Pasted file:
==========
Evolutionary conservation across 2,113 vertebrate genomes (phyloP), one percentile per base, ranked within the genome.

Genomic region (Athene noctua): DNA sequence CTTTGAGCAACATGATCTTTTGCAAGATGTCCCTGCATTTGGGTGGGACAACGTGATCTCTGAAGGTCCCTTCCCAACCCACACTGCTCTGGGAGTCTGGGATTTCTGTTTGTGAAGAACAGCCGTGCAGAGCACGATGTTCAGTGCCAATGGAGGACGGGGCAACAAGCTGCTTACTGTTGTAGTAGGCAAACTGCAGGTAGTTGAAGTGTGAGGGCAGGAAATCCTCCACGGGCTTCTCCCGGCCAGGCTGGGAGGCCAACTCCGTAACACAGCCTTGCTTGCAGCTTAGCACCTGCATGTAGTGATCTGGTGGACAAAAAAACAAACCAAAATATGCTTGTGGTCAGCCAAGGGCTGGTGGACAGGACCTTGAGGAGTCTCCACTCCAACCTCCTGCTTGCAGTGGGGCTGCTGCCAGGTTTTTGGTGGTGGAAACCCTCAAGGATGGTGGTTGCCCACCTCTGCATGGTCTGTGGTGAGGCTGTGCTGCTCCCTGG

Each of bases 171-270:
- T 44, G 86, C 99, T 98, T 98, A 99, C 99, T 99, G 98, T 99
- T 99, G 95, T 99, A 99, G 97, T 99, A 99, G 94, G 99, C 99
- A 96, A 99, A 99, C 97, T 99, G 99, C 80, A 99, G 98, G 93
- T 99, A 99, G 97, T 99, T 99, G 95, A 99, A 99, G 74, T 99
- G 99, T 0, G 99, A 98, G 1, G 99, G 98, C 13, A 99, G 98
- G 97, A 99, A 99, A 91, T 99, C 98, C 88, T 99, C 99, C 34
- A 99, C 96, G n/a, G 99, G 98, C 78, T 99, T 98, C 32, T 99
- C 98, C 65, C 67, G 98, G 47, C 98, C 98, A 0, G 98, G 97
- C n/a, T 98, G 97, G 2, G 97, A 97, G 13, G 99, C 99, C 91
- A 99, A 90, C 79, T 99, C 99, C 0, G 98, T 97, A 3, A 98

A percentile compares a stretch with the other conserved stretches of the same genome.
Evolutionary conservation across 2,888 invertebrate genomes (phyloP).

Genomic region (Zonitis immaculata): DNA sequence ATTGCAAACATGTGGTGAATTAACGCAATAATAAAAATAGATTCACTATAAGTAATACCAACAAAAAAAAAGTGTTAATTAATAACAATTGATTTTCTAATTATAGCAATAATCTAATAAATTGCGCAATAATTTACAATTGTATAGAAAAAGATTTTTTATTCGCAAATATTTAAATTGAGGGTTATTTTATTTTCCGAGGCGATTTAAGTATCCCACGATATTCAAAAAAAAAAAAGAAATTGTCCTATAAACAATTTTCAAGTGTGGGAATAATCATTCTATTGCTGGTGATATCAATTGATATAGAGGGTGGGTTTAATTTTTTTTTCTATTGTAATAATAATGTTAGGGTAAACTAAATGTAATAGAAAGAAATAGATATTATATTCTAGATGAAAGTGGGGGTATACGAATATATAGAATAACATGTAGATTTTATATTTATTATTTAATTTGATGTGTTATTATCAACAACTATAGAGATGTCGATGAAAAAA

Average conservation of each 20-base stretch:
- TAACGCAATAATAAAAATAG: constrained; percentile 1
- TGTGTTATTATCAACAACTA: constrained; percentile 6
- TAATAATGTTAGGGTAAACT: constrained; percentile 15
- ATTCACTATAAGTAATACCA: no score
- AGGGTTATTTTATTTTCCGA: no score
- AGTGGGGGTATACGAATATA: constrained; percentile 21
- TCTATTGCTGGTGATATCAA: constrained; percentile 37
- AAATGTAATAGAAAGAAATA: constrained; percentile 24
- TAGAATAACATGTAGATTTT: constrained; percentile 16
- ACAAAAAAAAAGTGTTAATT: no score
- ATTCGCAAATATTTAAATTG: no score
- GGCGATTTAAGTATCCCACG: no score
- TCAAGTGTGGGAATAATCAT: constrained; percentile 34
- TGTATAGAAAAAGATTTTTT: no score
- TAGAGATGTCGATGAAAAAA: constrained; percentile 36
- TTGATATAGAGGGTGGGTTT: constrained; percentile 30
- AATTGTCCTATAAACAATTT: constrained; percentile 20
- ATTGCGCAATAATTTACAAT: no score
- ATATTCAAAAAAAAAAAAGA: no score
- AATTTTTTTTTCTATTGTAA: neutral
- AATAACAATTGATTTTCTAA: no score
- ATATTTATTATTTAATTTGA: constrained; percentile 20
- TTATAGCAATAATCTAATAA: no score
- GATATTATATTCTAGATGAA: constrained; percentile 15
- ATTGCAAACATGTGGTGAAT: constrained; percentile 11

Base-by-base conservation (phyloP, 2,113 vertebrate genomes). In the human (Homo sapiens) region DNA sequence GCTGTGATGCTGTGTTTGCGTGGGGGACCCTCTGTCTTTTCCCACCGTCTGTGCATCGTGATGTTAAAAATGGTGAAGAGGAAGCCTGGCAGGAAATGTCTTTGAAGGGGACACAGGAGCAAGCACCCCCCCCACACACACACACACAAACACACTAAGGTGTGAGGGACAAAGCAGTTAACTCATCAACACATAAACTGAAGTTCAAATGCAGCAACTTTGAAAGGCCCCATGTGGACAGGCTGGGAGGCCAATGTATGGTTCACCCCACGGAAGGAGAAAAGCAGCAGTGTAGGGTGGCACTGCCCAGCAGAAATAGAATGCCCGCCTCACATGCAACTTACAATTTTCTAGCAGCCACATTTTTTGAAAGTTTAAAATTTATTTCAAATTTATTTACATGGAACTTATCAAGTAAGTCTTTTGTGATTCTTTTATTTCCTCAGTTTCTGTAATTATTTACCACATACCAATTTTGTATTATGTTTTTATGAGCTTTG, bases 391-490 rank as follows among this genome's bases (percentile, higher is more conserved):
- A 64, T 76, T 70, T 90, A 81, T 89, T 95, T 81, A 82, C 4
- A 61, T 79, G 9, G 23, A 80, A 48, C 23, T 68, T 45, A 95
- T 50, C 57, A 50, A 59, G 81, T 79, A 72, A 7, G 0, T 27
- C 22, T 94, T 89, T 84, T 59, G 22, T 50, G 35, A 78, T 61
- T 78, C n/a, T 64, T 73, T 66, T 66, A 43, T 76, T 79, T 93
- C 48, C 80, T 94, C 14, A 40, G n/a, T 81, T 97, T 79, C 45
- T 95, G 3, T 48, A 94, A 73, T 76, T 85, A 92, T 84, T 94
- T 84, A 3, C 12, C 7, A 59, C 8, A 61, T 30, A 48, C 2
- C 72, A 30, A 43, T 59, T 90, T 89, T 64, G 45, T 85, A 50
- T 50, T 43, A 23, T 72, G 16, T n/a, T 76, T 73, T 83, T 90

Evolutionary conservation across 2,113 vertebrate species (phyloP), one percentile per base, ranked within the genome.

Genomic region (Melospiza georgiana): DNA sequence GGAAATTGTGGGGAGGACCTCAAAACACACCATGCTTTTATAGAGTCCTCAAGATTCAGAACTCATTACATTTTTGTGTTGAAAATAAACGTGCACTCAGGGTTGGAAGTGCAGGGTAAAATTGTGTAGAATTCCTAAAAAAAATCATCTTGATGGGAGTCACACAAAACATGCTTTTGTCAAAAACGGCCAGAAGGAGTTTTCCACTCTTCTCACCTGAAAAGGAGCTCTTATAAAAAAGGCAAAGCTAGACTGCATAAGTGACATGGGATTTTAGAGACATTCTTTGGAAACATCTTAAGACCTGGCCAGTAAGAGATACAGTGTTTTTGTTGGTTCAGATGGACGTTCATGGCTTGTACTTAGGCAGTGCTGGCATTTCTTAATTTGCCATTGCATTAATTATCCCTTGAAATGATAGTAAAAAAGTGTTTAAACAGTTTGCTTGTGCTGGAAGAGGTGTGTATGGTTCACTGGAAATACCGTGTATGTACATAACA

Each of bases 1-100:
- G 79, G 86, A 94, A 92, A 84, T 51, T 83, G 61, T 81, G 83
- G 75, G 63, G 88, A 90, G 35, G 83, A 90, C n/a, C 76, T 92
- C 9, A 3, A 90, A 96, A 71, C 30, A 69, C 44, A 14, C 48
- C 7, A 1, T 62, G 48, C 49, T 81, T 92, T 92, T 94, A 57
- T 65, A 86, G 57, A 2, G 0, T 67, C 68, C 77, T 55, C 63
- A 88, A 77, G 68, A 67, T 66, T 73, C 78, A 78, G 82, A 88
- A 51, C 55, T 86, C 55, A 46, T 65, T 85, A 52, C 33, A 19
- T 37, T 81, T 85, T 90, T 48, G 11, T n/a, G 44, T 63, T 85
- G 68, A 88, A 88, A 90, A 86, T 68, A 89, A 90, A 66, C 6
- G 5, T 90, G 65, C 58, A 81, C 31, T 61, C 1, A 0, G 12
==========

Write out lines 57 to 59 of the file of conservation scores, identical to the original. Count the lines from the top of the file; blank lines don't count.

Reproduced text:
- G 79, G 86, A 94, A 92, A 84, T 51, T 83, G 61, T 81, G 83
- G 75, G 63, G 88, A 90, G 35, G 83, A 90, C n/a, C 76, T 92
- C 9, A 3, A 90, A 96, A 71, C 30, A 69, C 44, A 14, C 48